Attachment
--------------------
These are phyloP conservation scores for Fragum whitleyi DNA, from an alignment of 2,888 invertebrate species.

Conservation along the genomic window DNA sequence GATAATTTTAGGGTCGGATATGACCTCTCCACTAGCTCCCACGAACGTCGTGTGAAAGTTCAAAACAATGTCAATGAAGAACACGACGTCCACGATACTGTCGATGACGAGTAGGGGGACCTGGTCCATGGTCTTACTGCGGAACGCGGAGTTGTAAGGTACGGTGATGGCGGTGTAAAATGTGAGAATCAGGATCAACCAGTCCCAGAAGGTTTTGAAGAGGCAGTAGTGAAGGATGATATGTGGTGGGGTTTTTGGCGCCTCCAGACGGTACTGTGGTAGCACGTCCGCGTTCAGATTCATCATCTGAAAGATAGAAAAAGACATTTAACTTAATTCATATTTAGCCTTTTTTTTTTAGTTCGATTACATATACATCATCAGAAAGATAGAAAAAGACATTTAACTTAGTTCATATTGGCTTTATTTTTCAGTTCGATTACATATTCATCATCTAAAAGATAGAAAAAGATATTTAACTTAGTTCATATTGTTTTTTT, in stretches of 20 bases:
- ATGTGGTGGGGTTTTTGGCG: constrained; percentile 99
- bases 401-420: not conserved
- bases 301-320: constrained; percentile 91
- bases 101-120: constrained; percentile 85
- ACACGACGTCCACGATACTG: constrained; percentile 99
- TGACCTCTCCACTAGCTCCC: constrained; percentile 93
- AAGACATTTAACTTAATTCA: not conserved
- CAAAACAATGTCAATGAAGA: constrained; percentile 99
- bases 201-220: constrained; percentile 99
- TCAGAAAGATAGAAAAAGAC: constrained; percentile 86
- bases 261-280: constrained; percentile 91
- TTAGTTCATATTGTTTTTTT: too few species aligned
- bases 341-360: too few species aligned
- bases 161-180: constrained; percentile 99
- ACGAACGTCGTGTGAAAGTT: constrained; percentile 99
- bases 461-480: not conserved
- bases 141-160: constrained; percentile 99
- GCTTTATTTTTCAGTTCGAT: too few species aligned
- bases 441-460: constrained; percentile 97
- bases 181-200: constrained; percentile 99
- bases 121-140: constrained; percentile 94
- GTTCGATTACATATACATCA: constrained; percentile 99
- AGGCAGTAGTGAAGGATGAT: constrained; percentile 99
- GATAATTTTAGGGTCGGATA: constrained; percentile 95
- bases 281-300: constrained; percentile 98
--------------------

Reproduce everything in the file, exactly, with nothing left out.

These are phyloP conservation scores for Fragum whitleyi DNA, from an alignment of 2,888 invertebrate species.

Conservation along the genomic window DNA sequence GATAATTTTAGGGTCGGATATGACCTCTCCACTAGCTCCCACGAACGTCGTGTGAAAGTTCAAAACAATGTCAATGAAGAACACGACGTCCACGATACTGTCGATGACGAGTAGGGGGACCTGGTCCATGGTCTTACTGCGGAACGCGGAGTTGTAAGGTACGGTGATGGCGGTGTAAAATGTGAGAATCAGGATCAACCAGTCCCAGAAGGTTTTGAAGAGGCAGTAGTGAAGGATGATATGTGGTGGGGTTTTTGGCGCCTCCAGACGGTACTGTGGTAGCACGTCCGCGTTCAGATTCATCATCTGAAAGATAGAAAAAGACATTTAACTTAATTCATATTTAGCCTTTTTTTTTTAGTTCGATTACATATACATCATCAGAAAGATAGAAAAAGACATTTAACTTAGTTCATATTGGCTTTATTTTTCAGTTCGATTACATATTCATCATCTAAAAGATAGAAAAAGATATTTAACTTAGTTCATATTGTTTTTTT, in stretches of 20 bases:
- ATGTGGTGGGGTTTTTGGCG: constrained; percentile 99
- bases 401-420: not conserved
- bases 301-320: constrained; percentile 91
- bases 101-120: constrained; percentile 85
- ACACGACGTCCACGATACTG: constrained; percentile 99
- TGACCTCTCCACTAGCTCCC: constrained; percentile 93
- AAGACATTTAACTTAATTCA: not conserved
- CAAAACAATGTCAATGAAGA: constrained; percentile 99
- bases 201-220: constrained; percentile 99
- TCAGAAAGATAGAAAAAGAC: constrained; percentile 86
- bases 261-280: constrained; percentile 91
- TTAGTTCATATTGTTTTTTT: too few species aligned
- bases 341-360: too few species aligned
- bases 161-180: constrained; percentile 99
- ACGAACGTCGTGTGAAAGTT: constrained; percentile 99
- bases 461-480: not conserved
- bases 141-160: constrained; percentile 99
- GCTTTATTTTTCAGTTCGAT: too few species aligned
- bases 441-460: constrained; percentile 97
- bases 181-200: constrained; percentile 99
- bases 121-140: constrained; percentile 94
- GTTCGATTACATATACATCA: constrained; percentile 99
- AGGCAGTAGTGAAGGATGAT: constrained; percentile 99
- GATAATTTTAGGGTCGGATA: constrained; percentile 95
- bases 281-300: constrained; percentile 98